Skip to main content
Browse Subject Areas

Click through the PLOS taxonomy to find articles in your field.

For more information about PLOS Subject Areas, click here.

  • Loading metrics

Variable δ15N Diet-Tissue Discrimination Factors among Sharks: Implications for Trophic Position, Diet and Food Web Models

  • Jill A. Olin,

    Current address: Department of Oceanography and Coastal Sciences, Louisiana State University, Louisiana, United States of America

    Affiliation Great Lakes Institute for Environmental Research, University of Windsor, Windsor, Ontario, Canada

  • Nigel E. Hussey ,

    Affiliation Great Lakes Institute for Environmental Research, University of Windsor, Windsor, Ontario, Canada

  • Alice Grgicak-Mannion,

    Affiliation Great Lakes Institute for Environmental Research, University of Windsor, Windsor, Ontario, Canada

  • Mark W. Fritts,

    Current address: Illinois Natural History Survey, Illinois River Biological Station, Havana, Illinois, United States of America

    Affiliation Warnell School of Forestry and Natural Resources, University of Georgia, Athens, Georgia, United States of America

  • Sabine P. Wintner,

    Affiliations KwaZulu-Natal Sharks Board, Umhlanga Rocks, South Africa, Biomedical Resource Unit, University of KwaZulu-Natal, Durban, South Africa

  • Aaron T. Fisk

    Affiliation Great Lakes Institute for Environmental Research, University of Windsor, Windsor, Ontario, Canada


The application of stable isotopes to characterize the complexities of a species foraging behavior and trophic relationships is dependent on assumptions of δ15N diet-tissue discrimination factors (∆15N). As ∆15N values have been experimentally shown to vary amongst consumers, tissues and diet composition, resolving appropriate species-specific ∆15N values can be complex. Given the logistical and ethical challenges of controlled feeding experiments for determining ∆15N values for large and/or endangered species, our objective was to conduct an assessment of a range of reported ∆15N values that can hypothetically serve as surrogates for describing the predator-prey relationships of four shark species that feed on prey from different trophic levels (i.e., different mean δ15N dietary values). Overall, the most suitable species-specific ∆15N values decreased with increasing dietary-δ15N values based on stable isotope Bayesian ellipse overlap estimates of shark and the principal prey functional groups contributing to the diet determined from stomach content analyses. Thus, a single ∆15N value was not supported for this speciose group of marine predatory fishes. For example, the ∆15N value of 3.7‰ provided the highest percent overlap between prey and predator isotope ellipses for the bonnethead shark (mean diet δ15N = 9‰) whereas a ∆15N value < 2.3‰ provided the highest percent overlap between prey and predator isotope ellipses for the white shark (mean diet δ15N = 15‰). These data corroborate the previously reported inverse ∆15N-dietary δ15N relationship when both isotope ellipses of principal prey functional groups and the broader identified diet of each species were considered supporting the adoption of different ∆15N values that reflect the predators’ δ15N-dietary value. These findings are critical for refining the application of stable isotope modeling approaches as inferences regarding a species’ ecological role in their community will be influenced with consequences for conservation and management actions.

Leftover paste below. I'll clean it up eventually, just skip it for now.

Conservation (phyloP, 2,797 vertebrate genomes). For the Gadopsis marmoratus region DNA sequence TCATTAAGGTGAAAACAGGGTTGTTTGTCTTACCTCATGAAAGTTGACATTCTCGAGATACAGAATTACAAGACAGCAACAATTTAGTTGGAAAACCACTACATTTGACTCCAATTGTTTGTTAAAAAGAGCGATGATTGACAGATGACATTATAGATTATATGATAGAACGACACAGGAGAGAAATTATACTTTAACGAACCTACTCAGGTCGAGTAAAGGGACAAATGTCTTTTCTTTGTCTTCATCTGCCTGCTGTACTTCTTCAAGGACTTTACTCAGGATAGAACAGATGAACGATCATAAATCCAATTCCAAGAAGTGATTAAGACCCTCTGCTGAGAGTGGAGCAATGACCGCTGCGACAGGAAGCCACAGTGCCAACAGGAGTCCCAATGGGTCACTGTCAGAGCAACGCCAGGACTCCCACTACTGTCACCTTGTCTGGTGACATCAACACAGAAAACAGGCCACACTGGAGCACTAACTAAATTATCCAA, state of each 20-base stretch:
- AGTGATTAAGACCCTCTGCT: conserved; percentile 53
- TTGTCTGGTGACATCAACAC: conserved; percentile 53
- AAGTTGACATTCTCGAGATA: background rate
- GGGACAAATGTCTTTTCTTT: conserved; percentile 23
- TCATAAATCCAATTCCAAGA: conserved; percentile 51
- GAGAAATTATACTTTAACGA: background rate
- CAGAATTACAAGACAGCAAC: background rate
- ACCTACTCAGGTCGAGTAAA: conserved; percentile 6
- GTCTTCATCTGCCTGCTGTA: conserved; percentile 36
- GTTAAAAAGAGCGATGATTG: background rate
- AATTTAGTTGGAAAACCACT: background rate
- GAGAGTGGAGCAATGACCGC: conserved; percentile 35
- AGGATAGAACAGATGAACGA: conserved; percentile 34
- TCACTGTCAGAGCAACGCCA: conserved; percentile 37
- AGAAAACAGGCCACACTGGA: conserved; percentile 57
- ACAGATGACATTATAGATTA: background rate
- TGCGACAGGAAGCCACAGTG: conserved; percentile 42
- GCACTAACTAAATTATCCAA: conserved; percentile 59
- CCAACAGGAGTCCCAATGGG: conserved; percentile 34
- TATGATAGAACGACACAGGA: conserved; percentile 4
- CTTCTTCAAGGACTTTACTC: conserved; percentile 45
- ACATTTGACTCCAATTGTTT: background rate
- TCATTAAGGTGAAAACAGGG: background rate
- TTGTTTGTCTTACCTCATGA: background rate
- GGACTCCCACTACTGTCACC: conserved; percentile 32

Stable isotope analyses have proven to be a powerful tool for characterizing trophic relationships between predator and prey across ecosystems. An important parameter necessary to interpret stable isotope data in ecology is the diet-tissue discrimination factor (∆15N or ∆13C)—the enrichment in the heavy isotope in predators’ tissues relative to the prey consumed due to preferential assimilation of the heavy isotope and preferential excretion of the light isotope [1,2]. Following an influential paper by Post [3], the across-taxa mean enrichment of 3.4‰ remains the most broadly applied ∆15N value [4]. Controlled feeding experiments, however, have demonstrated that ∆15N values vary among species [5,6], with meta-analyses and experimental work empirically showing an inverse relationship between ∆15N and dietary δ15N values [7,8]. These data suggest that taxonomic classes containing a range of species that feed on diverse prey resources will exhibit intra-class variation in ∆15N, questioning the suitability of a single ∆15N value for characterizing predator-prey relationships [7,9].

Precise methods for characterizing the ecological role of organisms are imperative to the management of aquatic ecosystems [10]. This is especially relevant for marine predators that have undergone global declines in recent decades, as many species occupy a relatively high trophic position, and are therefore assumed to play an important role in structuring marine communities [1113]. The subclass Elasmobranchii (sharks, skates and rays) comprises ~450 species that inhabit a diverse range of habitats, from the deep ocean to exposed coral shelves. Species within this subclass range in size, from the dwarf lantern shark Etmopterus perryi (~17 cm) to the whale shark Rhincodon typus (~12 m) and feed on a broad prey base, from zooplankton to marine mammals. This considerable diversity together with the reported inverse ∆15N-dietary δ15N relationship, would suggest that variable diets among species within this subclass will result in variable mean dietary δ15N values (e.g., crustacean dominated diet vs. elasmobranch dominated diet) that would ultimately drive variable ∆15N values (Figure 1). To date, two experimentally derived ∆15N values are available for elasmobranchs; a ∆15N of 2.3‰ for large sharks fed a fish diet [14] and a ∆15N of 3.7‰ for a small shark fed a diet of squid [15]. These shark-specific ∆15N values are markedly different and when applied to dietary and/or food web analyses would result in vastly different inferences dependent on the ∆15N selected. This highlights the importance of considering the diet (including protein quality and quantity) of the consumer species examined to ensure the most accurate interpretation of stable isotope data for these purposes.